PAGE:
6 Things you Need to Know about Sexting

6 Things you Need to Know about Sexting

6 Things you Need to Know about Sexting

Here are 6 Things You Need to Know about Sexting.

1. Sexting is the sharing of sexual text, video, and photographic content (nudes) using phones, apps, social networks and other technologies.

2. Did you know that sexting involving people under 18 is illegal? The Child Trafficking and Pornography Act 1998 can come into effect if someone under 18 creates, shares or even just receives a sexually explicit image.

3. So what images are illegal? Any image that shows a child engaged in sexual activity, or that focuses on the genital region of a child is sexually explicit and illegal. It is less clear whether provocative content (e. g. a topless pic) is illegal. Images that suggest a child is available for sexual exploitation are illegal. Ultimately only a court could decide if a topless picture could be considered illegal.

4. Creating or sharing explicit images of young people can result in harsh punishments. Penalties include jail time and a fine. Offenders are also automatically added to the sex offenders register for at least 2 ½ years and there are no exceptions!

5. Revenge porn (when private images are shared to get revenge on someone) is illegal in following the introduction of Coco’s Law in February 2021 which has criminalised the distribution of intimate images without consent. Please familiarise yourself with the most up to date legislation here:

6. Sharing someone’s nude selfies without consent or permission is illegal, even if the people involved are adults. Under data protection law your personal info, including your image, cannot be published without your consent.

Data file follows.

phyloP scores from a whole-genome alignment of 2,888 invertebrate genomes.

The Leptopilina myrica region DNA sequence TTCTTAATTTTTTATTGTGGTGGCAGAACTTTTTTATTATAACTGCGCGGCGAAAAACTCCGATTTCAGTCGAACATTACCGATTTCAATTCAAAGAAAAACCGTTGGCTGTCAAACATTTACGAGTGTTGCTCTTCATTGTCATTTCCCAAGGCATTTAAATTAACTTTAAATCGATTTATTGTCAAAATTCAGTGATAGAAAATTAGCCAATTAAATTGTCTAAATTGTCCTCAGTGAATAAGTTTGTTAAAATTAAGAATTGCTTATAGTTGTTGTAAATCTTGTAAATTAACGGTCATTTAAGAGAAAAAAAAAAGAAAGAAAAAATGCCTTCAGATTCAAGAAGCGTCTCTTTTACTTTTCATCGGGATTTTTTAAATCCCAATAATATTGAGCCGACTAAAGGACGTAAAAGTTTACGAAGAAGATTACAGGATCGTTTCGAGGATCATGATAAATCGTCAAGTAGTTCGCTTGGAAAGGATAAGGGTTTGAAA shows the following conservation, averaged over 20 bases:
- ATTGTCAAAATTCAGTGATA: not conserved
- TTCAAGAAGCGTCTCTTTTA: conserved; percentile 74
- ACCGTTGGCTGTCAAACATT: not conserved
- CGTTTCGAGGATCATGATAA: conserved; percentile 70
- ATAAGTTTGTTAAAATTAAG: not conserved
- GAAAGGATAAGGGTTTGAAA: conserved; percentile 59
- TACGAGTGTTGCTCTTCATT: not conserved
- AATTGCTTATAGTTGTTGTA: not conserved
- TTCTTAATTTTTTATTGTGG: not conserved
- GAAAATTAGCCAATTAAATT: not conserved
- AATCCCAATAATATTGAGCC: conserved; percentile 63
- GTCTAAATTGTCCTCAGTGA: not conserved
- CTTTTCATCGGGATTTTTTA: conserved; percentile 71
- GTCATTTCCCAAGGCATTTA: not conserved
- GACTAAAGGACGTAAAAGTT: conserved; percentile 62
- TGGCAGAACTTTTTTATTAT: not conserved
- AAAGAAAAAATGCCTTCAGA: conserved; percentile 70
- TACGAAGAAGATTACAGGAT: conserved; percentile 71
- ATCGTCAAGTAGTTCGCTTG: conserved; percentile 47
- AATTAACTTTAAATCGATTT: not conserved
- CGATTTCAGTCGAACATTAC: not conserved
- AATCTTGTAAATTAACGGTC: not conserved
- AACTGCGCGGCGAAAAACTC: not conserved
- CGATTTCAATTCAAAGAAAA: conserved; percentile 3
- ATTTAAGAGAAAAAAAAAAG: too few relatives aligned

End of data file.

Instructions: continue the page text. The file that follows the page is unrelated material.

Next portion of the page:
Please note:  Following recent amends to legislation and the introduction of Coco’s Law, updates to the Lockers, Be in Ctrl and Connected Resources are also in progress. Information on the most up to date legislation can be found here:

If an intimate image or video of you has been shared without your consent it is a crime and you can report it to Hotline.ie.

Hotline.ie can help with reporting and removing the content online and, in some cases, liaising with An Garda Síochána, should you wish for it to be investigated by the Gardaí.

For more information and support visit: webwise.ie/forevercampaign


Talk to someone

Worried about something you have seen online or concerned about your child? Childline and the National Parents Council Primary offer free advice and support service.

Childline is a support service for young people up to the age of 18.There is a 24hr telephone, online and mobile phone texting service.

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The National Parents Council Primary enables and empowers parents to be effective partners in their children’s education.

01 887 4477

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Sometimes you might unwittingly stumble across illegal online content like child abuse imagery. Always remember: you can report it and get it removed using Hotline.ie.

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